Robb said he was concerned about when his wife and daughter would return from the trip because he didn't want his daughter to miss any school.
"The discussion was very tense," Robb said. "We were both anxious."
Robb said his wife pushed him and that's when he lost it.
He went into the living room and grabbed an exercise bar used to do chin-ups and started hitting his wife with it, he said.
"I just kept flailing it," Robb said, moving his hands.
After he explained to the courtroom what had happened, he apologized to his family, his wife's family, and his daughter.
"I know she loved her mother and her mother loved her, and now she doesn't have a mother," Robb said, choking up.
Tressler deferred sentencing for the former Penn professor who specialized in game theory.
He was remanded without bail and remained stoic as he was led away by a court deputy after the proceedings.
His attorneys said Robb told them he had disposed of the incriminating evidence in a trash bin in Chinatown.
Frank DeSimone, one of his attorneys, said Robb called his daughter over the weekend and told her he was responsible for her mother's death.
After the proceeding, members of Ellen Robb's family said that they were satisfied with the plea deal but that yesterday's outcome was only a small step toward healing.
"I think it's clear that Rafi acknowledged his actions," said Ellen's brother, Gary Gregory. "He did so in a forthright manner and we're pleased to see that finally occurring."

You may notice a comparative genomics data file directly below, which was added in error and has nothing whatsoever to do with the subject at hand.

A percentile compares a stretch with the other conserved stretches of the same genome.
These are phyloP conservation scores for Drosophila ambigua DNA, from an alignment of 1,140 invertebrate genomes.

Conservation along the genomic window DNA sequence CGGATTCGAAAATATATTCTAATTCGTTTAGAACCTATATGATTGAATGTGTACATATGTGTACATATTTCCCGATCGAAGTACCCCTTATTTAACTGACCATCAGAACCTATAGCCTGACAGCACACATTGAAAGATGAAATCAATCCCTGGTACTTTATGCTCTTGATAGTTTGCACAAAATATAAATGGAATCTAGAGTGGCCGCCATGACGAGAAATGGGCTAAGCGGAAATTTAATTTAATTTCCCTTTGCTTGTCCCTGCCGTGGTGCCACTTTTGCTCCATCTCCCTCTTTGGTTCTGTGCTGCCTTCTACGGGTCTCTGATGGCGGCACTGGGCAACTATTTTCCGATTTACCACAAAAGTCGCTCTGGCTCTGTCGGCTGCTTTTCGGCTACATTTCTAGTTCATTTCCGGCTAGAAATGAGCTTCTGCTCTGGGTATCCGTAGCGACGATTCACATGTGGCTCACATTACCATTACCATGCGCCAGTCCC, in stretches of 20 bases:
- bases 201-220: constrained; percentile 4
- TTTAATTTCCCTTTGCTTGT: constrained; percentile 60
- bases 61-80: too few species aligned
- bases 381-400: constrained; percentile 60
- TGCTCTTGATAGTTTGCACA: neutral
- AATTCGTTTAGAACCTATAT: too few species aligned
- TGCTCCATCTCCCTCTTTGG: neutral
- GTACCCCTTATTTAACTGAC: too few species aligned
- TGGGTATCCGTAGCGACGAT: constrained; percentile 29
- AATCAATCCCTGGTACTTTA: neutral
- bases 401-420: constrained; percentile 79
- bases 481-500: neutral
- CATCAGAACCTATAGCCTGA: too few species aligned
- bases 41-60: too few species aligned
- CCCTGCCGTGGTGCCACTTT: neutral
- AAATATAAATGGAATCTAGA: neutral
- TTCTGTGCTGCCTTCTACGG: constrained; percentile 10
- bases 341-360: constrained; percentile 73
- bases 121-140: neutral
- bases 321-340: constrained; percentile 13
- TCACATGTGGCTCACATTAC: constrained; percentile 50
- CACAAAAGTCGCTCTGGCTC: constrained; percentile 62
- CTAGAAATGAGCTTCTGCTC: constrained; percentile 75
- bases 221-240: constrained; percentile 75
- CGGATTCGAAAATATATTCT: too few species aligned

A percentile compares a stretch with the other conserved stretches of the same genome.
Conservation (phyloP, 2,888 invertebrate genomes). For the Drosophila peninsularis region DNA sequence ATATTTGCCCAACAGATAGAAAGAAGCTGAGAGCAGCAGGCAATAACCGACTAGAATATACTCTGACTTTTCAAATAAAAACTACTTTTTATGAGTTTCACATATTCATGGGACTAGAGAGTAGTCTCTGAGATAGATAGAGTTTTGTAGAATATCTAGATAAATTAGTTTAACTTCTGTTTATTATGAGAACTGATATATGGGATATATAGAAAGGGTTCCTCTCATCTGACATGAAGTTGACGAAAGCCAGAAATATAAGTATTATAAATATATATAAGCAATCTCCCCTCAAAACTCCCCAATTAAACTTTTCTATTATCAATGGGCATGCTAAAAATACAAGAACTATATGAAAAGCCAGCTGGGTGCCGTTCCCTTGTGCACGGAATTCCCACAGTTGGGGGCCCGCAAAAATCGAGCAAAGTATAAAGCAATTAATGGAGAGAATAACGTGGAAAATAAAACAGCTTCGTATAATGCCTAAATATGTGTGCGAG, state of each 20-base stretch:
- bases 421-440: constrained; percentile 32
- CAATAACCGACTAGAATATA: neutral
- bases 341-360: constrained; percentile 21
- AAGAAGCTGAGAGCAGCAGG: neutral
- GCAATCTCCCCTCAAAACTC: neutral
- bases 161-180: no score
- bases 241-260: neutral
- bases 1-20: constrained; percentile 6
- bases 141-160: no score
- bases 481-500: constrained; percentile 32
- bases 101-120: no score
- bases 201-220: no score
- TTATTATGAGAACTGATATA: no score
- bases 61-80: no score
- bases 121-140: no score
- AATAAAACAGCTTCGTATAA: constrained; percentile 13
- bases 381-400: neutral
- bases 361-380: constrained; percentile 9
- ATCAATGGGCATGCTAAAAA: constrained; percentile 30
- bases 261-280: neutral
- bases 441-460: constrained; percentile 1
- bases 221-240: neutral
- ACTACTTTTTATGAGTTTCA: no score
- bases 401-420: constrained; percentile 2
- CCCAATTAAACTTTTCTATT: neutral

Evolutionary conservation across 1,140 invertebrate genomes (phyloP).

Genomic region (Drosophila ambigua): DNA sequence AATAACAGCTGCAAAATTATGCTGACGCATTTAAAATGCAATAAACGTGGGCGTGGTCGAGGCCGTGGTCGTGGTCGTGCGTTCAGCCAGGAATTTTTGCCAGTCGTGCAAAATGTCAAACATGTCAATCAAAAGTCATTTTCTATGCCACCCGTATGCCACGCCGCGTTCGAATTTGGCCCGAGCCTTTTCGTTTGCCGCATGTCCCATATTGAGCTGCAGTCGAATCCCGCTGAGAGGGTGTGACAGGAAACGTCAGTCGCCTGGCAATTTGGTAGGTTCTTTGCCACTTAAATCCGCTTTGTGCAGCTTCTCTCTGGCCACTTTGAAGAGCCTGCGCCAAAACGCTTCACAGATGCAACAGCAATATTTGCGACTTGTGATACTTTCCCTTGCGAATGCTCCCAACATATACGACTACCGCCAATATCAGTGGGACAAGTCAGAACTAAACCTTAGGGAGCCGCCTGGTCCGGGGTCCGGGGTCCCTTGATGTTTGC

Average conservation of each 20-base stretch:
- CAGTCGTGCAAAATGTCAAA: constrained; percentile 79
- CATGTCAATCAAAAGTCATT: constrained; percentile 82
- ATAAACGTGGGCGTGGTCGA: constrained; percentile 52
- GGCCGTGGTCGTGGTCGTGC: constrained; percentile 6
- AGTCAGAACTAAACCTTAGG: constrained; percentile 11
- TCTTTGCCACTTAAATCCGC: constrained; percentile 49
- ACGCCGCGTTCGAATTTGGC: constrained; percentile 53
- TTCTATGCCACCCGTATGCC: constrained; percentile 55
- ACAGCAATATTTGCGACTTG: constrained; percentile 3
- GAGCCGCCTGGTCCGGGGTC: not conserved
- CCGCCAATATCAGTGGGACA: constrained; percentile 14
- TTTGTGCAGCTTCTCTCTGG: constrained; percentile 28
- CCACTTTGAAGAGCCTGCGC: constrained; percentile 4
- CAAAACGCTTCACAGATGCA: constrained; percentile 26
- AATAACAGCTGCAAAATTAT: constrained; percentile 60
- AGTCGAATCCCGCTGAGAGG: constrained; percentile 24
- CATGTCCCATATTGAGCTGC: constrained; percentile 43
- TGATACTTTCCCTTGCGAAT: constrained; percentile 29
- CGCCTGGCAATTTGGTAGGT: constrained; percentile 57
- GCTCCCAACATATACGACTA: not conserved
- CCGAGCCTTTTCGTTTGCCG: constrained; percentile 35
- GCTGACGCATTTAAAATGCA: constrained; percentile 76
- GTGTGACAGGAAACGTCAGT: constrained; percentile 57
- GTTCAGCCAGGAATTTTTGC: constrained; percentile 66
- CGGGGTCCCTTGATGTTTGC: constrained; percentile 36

"Clearly, she was a . . . ," Gregory's voice trailed off as he became emotional, "a most amazing individual, often described as an angel on earth."
Gregory wouldn't comment on whether his sister had been physically abused in the past, but said her husband's verbal abuse had damaged her.
"Certainly there was clearly long-standing verbal abuse, which eroded my sister's confidence, her joy, and her passion and ability to contribute as she always had earlier in her life," Gregory said.
Gary and his brother Art said that the only thing that kept Ellen and her husband together was their now 13-year-old daughter, Olivia.
Late yesterday afternoon under the drizzling sky, the Gregory family met with reporters at the Roberts Elementary School in Wayne, which Olivia attended.
The brothers spoke about their sister and about a Massachusetts-based foundation established in her memory - Every Great Reason Foundation. (www.everygreatreason.org)
Calling yesterday "a tragic day for our family," Gary Gregory said it was also "a day of healing, a day that allows us to move forward."
"The foundation is focused on the recognition that every person has every great reason to carry forward, move forward to a new life," said Gary Gregory, standing at a gazebo that had been dedicated to Ellen Robb in September.
So far the group behind the gazebo dedication, Friends of Ellen, has raised $8,000 and has scheduled a fundraiser for Dec. 20 at the Radnor Hotel.
Ellen Robb, a Brownie leader, had been an "MVP" at Roberts and "one of the most giving souls you'll ever meet," her brother said. "She gave her heart and soul to the school," he added.
Montgomery County District Attorney Bruce Castor said that from the beginning he had believed that Ellen Robb's murder was a heat-of-passion killing.
He said the withdrawal of the original charge of first-degree murder, gave Robb all the consideration to which he was entitled from the prosecution.
Castor said the prosecution would ask for significant prison time for Robb.
Usually, Castor said, the minimum sentence for voluntary manslaughter is 54 to 72 months in jail but a maximum sentence could be anywhere from 10 to 20 years.
Another of Robb's defense attorneys, Jules Epstein, said that by his client's plea he took responsibility for his actions. "The law defines this crime as exactly what happened," he said. "Passion manslaughter, not malice murder, which is bad people doing evil things, but recognizing the frailties of human emotion. That's exactly what this case is."